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    When I first heard about it, I was kind of stoked. I was looking forward to giving him some authority back - instead of "Pastor Emeritus" I was hoping to upgrade him to "Pastor to Seniors" and bring him onto my team. I was going to be the guy who worked with him - instead of against him.... and then... I started to hear the rumors.

    He undermines authority
    He becomes an ear to people who want to complain about the current leadership
    He is still a "paid" staff member by receiving a pension...

    and then worse yet....

    He and his "lady friend" claim to be married in the eyes of God, they had a religious ceremony, but no state recognized ceremony. He and his wife consider themselves "married in the eyes of God" but not in the eyes of the state.

    Reason? So his wife can still receive her ex husbands pension.

    Is this a source of contention for the church? Yes. Even members who have been here since day one have told me that they don't approve. The previous interim pastor told me that when it happened, the church lost members.

    His name is on the back of the bulletin as Pastor Emeritus
    He teaches a class as a pastor
    and yet...
    He is living a life that is the very example of hypocrisy.

    Before I took the calling, I asked the church to remove him before I took the call. They talked about it, and decided that 2 major changes would not be good for the congregation and decided to leave it to me to handle.

    I have a course of action.... but I will save that for the next time...

    Your thoughts?
     
  8. preacher4truth

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    You know your next step.

    Church discipline is in order. They left it to you to handle, do it.

    - Peace
     
  9. MojoTurbo

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    the second pastor was a HUGE John MacArthur "Lordship Salvation" Church discipline dude. The church got rid of him in 15 months.

    Heavy handed is not the approach in this congregation of less than a 100
     
  10. preacher4truth

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    Perhaps the other was heavy handed. With His leadership, you won't be.

    I've been there bro. I know how it feels.

    Here is another scenario altogether; We once had a man, a fellow student, who desired to be Youth Director in the church I pastored. My wife and I went to visit he and his family. Brother, I say this with all truth and empathy; his home environment was incredibly abhorrent to say the least. How could I say no? How could I suggest that the deplorable conditions he lived in did not lend toward leadership? How could I turn Gods youth to him?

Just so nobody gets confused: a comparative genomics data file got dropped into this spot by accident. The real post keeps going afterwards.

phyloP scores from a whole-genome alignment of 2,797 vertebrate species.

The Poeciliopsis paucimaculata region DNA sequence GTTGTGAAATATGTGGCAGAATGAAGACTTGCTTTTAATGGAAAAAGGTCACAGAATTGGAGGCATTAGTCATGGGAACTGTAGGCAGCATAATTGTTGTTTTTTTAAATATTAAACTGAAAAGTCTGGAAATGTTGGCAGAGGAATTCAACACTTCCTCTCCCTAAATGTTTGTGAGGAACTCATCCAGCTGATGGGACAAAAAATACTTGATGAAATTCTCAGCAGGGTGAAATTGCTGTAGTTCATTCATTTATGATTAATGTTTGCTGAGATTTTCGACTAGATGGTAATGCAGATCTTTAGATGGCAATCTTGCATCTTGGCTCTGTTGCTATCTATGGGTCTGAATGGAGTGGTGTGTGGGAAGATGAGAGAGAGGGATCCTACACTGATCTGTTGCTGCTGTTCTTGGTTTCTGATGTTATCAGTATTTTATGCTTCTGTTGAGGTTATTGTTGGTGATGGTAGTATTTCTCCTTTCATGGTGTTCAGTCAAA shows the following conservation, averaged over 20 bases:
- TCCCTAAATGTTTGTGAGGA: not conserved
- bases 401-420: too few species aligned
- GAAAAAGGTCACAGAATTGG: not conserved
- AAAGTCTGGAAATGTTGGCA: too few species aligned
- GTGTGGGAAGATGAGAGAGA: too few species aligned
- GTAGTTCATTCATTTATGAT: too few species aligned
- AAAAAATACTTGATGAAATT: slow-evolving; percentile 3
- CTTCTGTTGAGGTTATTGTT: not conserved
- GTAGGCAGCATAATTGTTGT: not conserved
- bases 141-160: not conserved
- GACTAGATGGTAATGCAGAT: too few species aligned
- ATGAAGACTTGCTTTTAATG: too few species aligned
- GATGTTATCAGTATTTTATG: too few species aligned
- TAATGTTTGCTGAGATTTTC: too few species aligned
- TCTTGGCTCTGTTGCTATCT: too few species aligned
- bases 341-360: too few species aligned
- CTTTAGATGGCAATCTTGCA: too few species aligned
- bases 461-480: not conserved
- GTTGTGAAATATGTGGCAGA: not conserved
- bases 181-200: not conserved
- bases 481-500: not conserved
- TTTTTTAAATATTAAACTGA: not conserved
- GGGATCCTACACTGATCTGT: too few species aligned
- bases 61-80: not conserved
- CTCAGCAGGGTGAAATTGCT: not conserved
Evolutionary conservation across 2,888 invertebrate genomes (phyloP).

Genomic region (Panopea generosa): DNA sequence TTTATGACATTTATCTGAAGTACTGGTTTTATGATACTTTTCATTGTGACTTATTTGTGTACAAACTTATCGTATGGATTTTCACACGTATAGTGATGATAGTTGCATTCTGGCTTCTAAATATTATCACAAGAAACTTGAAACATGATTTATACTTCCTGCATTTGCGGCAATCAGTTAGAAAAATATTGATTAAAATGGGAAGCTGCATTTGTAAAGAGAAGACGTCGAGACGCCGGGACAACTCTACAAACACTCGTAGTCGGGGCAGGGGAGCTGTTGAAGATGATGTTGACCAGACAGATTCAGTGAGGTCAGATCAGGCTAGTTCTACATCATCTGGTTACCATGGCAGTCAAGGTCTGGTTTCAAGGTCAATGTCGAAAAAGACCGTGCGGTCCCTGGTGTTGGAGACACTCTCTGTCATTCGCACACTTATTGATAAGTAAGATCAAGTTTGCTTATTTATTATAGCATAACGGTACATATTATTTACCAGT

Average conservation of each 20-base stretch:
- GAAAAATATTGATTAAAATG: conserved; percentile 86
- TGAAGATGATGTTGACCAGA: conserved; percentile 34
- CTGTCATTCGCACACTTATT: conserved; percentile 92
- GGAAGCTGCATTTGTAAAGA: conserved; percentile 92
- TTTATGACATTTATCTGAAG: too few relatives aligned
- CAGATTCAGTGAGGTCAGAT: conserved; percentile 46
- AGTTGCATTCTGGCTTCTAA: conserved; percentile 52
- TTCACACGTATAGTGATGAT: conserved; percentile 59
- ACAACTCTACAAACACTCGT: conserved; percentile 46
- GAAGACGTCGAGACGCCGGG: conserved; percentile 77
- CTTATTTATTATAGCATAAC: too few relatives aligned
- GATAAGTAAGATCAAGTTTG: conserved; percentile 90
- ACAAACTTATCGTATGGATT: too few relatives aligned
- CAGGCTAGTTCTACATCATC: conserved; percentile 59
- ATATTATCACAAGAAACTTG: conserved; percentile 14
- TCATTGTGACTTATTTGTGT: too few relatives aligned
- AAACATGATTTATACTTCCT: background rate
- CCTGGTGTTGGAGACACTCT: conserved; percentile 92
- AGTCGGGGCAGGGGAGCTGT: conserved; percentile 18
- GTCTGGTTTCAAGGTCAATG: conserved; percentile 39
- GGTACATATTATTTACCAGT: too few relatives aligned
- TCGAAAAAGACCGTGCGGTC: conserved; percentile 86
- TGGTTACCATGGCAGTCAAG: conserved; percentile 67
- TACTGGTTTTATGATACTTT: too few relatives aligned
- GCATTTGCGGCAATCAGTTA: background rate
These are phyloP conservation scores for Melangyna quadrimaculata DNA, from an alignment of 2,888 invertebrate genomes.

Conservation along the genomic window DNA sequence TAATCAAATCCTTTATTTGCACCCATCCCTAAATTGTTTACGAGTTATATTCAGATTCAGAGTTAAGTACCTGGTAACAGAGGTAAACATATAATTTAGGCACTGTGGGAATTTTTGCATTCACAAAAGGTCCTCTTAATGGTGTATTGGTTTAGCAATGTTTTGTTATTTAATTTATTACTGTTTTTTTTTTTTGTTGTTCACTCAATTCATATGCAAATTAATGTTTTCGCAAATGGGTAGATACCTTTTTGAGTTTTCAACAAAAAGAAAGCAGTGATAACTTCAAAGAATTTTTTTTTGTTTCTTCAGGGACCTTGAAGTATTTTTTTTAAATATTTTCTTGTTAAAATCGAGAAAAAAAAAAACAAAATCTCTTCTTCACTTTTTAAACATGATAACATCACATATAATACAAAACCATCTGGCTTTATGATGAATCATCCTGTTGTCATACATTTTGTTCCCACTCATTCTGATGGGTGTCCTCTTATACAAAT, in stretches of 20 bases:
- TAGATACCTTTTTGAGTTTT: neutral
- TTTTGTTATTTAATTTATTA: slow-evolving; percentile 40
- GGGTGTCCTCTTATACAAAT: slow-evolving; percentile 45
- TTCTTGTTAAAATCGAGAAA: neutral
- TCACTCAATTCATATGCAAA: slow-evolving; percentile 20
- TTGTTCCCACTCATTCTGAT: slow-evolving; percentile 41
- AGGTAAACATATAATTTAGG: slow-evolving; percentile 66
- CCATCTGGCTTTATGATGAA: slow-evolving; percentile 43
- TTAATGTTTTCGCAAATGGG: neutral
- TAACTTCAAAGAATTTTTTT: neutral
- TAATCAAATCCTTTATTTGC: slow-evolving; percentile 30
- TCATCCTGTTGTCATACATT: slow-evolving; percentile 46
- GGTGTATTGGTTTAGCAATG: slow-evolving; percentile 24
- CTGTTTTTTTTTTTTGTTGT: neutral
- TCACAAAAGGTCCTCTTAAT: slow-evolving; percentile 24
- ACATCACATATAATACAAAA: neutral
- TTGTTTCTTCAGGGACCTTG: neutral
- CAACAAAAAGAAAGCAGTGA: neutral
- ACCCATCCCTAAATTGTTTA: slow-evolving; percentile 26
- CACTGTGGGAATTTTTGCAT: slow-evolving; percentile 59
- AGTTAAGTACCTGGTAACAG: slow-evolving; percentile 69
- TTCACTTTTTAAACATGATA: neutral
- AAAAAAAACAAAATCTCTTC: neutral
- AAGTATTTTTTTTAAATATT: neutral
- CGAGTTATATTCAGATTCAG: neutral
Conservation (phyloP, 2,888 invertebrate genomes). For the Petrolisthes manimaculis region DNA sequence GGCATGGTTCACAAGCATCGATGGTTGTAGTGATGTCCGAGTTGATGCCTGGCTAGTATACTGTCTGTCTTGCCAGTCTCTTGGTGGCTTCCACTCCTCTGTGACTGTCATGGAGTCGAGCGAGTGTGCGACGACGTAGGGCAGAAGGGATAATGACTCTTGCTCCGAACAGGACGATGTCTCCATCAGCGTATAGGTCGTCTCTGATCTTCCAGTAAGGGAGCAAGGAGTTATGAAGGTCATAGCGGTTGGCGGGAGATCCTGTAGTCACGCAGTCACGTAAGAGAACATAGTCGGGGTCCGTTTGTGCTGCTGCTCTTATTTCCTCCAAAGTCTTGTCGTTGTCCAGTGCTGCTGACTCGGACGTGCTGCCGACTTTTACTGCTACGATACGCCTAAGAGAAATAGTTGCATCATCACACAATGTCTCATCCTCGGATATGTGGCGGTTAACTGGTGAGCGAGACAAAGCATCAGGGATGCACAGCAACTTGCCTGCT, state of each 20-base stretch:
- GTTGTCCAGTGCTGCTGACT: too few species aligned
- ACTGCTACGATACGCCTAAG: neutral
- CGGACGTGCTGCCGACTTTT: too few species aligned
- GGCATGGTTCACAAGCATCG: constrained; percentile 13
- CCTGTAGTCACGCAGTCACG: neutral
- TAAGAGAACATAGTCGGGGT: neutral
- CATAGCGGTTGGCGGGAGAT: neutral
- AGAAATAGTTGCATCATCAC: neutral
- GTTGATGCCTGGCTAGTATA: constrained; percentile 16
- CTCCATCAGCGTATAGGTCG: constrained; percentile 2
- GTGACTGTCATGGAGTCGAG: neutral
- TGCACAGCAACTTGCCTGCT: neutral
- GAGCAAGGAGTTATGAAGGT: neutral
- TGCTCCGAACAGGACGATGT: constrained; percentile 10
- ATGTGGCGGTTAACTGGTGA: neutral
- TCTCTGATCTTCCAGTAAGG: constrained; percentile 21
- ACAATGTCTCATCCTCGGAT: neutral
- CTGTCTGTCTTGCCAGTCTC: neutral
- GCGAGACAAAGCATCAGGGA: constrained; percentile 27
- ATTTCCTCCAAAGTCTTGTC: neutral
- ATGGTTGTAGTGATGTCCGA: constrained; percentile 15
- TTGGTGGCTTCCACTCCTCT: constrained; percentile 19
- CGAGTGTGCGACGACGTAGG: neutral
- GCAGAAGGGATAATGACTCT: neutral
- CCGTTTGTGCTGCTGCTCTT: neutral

I called my former pastor. He said "pray then that God would bring him and his family to understand they are disqualified." I prayed that, and they called me with this exact verdict. I praised God. What a relief.

    Are you Gods man where He wants you? If so, perhaps you should believe the same end, and I will pray for you my brother.

    May He bless you and show you.

    - Peace and Grace to you, your family, and to the flock He granted you
     
  11. Tom Bryant

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    I agree. But you need to move slowly and with the rest of the church leadership.

    Are you aall a part of a denomination or convention? Can they help you in this?

    Praying for you!
     
  12. preacher4truth

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    Amen for the praying for you part. We should pray for all the saints and share their burdens. God bless you Tom and all of your family and ministry.
     
  13. Tom Bryant

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    Thanks P4T, I am praying for you, your family and church. Praying for all of us to preach God's Word tomorrow!
     
  14. MojoTurbo

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    We're non-denominational, and so this Pastor Emeritus, he pretty much built this church with his bare hands.
     
  15. preacher4truth

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    No, you know who ultimately had built the church; Jesus Christ.

    Brother, you seem fixated more upon this man than Christ Himself as authority and Sovereign.

    Trust the latter, not the former.

    - Peace
     
  16. preacher4truth

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    Thanks for that brother Tom!
     
  17. MojoTurbo